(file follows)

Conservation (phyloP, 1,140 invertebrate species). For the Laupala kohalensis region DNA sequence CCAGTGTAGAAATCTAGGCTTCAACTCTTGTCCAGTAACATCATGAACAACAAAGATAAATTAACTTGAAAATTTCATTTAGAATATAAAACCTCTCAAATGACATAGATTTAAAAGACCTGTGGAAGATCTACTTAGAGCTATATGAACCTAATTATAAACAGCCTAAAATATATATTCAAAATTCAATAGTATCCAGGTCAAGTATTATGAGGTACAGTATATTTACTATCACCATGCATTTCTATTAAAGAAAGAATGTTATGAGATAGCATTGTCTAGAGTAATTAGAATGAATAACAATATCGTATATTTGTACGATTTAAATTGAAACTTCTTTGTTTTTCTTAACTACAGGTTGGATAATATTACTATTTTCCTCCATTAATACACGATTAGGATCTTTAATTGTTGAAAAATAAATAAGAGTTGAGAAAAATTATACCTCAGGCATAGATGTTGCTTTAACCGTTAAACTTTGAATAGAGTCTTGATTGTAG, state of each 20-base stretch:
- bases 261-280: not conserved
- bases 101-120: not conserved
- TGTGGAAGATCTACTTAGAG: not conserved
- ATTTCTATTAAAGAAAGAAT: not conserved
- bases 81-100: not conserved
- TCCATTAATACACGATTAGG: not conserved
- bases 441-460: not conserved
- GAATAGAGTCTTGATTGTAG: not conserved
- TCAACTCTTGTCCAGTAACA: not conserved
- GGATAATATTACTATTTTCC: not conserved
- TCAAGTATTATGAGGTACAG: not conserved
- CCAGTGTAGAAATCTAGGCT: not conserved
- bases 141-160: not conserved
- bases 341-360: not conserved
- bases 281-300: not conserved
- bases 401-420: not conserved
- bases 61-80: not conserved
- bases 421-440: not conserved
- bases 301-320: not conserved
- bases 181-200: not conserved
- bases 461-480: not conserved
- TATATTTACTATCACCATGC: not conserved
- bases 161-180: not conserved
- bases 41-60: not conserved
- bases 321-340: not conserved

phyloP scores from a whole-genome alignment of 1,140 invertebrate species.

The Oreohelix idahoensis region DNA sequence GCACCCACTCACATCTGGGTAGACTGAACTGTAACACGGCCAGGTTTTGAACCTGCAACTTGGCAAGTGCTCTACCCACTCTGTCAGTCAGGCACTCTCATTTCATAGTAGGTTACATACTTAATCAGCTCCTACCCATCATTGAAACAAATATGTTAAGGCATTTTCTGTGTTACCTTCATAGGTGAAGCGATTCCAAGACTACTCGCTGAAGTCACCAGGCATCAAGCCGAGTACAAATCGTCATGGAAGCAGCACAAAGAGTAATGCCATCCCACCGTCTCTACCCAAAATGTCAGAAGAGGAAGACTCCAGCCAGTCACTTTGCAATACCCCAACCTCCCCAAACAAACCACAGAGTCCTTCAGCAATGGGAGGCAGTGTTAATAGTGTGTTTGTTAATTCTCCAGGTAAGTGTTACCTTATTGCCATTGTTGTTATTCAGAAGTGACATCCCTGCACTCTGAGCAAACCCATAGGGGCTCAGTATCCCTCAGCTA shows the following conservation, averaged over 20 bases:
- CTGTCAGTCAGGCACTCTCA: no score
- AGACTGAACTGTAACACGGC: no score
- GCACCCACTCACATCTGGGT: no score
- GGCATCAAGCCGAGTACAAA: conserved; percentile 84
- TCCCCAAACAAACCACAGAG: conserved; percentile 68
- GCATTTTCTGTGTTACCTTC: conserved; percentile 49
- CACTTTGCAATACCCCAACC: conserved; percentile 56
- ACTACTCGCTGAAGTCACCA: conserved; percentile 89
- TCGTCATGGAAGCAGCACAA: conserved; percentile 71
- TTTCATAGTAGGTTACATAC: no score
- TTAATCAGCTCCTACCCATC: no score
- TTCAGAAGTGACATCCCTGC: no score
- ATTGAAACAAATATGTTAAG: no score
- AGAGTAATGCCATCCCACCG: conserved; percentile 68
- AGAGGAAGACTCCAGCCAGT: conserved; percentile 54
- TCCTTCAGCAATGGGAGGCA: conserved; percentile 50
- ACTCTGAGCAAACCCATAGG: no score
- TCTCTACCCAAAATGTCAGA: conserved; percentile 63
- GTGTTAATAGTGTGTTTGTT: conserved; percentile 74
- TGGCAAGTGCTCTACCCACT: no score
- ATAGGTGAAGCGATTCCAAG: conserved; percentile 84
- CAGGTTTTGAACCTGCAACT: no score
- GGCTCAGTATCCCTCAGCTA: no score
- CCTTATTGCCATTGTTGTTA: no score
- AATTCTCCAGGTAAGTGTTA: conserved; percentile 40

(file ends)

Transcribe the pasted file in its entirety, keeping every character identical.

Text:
Conservation (phyloP, 1,140 invertebrate species). For the Laupala kohalensis region DNA sequence CCAGTGTAGAAATCTAGGCTTCAACTCTTGTCCAGTAACATCATGAACAACAAAGATAAATTAACTTGAAAATTTCATTTAGAATATAAAACCTCTCAAATGACATAGATTTAAAAGACCTGTGGAAGATCTACTTAGAGCTATATGAACCTAATTATAAACAGCCTAAAATATATATTCAAAATTCAATAGTATCCAGGTCAAGTATTATGAGGTACAGTATATTTACTATCACCATGCATTTCTATTAAAGAAAGAATGTTATGAGATAGCATTGTCTAGAGTAATTAGAATGAATAACAATATCGTATATTTGTACGATTTAAATTGAAACTTCTTTGTTTTTCTTAACTACAGGTTGGATAATATTACTATTTTCCTCCATTAATACACGATTAGGATCTTTAATTGTTGAAAAATAAATAAGAGTTGAGAAAAATTATACCTCAGGCATAGATGTTGCTTTAACCGTTAAACTTTGAATAGAGTCTTGATTGTAG, state of each 20-base stretch:
- bases 261-280: not conserved
- bases 101-120: not conserved
- TGTGGAAGATCTACTTAGAG: not conserved
- ATTTCTATTAAAGAAAGAAT: not conserved
- bases 81-100: not conserved
- TCCATTAATACACGATTAGG: not conserved
- bases 441-460: not conserved
- GAATAGAGTCTTGATTGTAG: not conserved
- TCAACTCTTGTCCAGTAACA: not conserved
- GGATAATATTACTATTTTCC: not conserved
- TCAAGTATTATGAGGTACAG: not conserved
- CCAGTGTAGAAATCTAGGCT: not conserved
- bases 141-160: not conserved
- bases 341-360: not conserved
- bases 281-300: not conserved
- bases 401-420: not conserved
- bases 61-80: not conserved
- bases 421-440: not conserved
- bases 301-320: not conserved
- bases 181-200: not conserved
- bases 461-480: not conserved
- TATATTTACTATCACCATGC: not conserved
- bases 161-180: not conserved
- bases 41-60: not conserved
- bases 321-340: not conserved

phyloP scores from a whole-genome alignment of 1,140 invertebrate species.

The Oreohelix idahoensis region DNA sequence GCACCCACTCACATCTGGGTAGACTGAACTGTAACACGGCCAGGTTTTGAACCTGCAACTTGGCAAGTGCTCTACCCACTCTGTCAGTCAGGCACTCTCATTTCATAGTAGGTTACATACTTAATCAGCTCCTACCCATCATTGAAACAAATATGTTAAGGCATTTTCTGTGTTACCTTCATAGGTGAAGCGATTCCAAGACTACTCGCTGAAGTCACCAGGCATCAAGCCGAGTACAAATCGTCATGGAAGCAGCACAAAGAGTAATGCCATCCCACCGTCTCTACCCAAAATGTCAGAAGAGGAAGACTCCAGCCAGTCACTTTGCAATACCCCAACCTCCCCAAACAAACCACAGAGTCCTTCAGCAATGGGAGGCAGTGTTAATAGTGTGTTTGTTAATTCTCCAGGTAAGTGTTACCTTATTGCCATTGTTGTTATTCAGAAGTGACATCCCTGCACTCTGAGCAAACCCATAGGGGCTCAGTATCCCTCAGCTA shows the following conservation, averaged over 20 bases:
- CTGTCAGTCAGGCACTCTCA: no score
- AGACTGAACTGTAACACGGC: no score
- GCACCCACTCACATCTGGGT: no score
- GGCATCAAGCCGAGTACAAA: conserved; percentile 84
- TCCCCAAACAAACCACAGAG: conserved; percentile 68
- GCATTTTCTGTGTTACCTTC: conserved; percentile 49
- CACTTTGCAATACCCCAACC: conserved; percentile 56
- ACTACTCGCTGAAGTCACCA: conserved; percentile 89
- TCGTCATGGAAGCAGCACAA: conserved; percentile 71
- TTTCATAGTAGGTTACATAC: no score
- TTAATCAGCTCCTACCCATC: no score
- TTCAGAAGTGACATCCCTGC: no score
- ATTGAAACAAATATGTTAAG: no score
- AGAGTAATGCCATCCCACCG: conserved; percentile 68
- AGAGGAAGACTCCAGCCAGT: conserved; percentile 54
- TCCTTCAGCAATGGGAGGCA: conserved; percentile 50
- ACTCTGAGCAAACCCATAGG: no score
- TCTCTACCCAAAATGTCAGA: conserved; percentile 63
- GTGTTAATAGTGTGTTTGTT: conserved; percentile 74
- TGGCAAGTGCTCTACCCACT: no score
- ATAGGTGAAGCGATTCCAAG: conserved; percentile 84
- CAGGTTTTGAACCTGCAACT: no score
- GGCTCAGTATCCCTCAGCTA: no score
- CCTTATTGCCATTGTTGTTA: no score
- AATTCTCCAGGTAAGTGTTA: conserved; percentile 40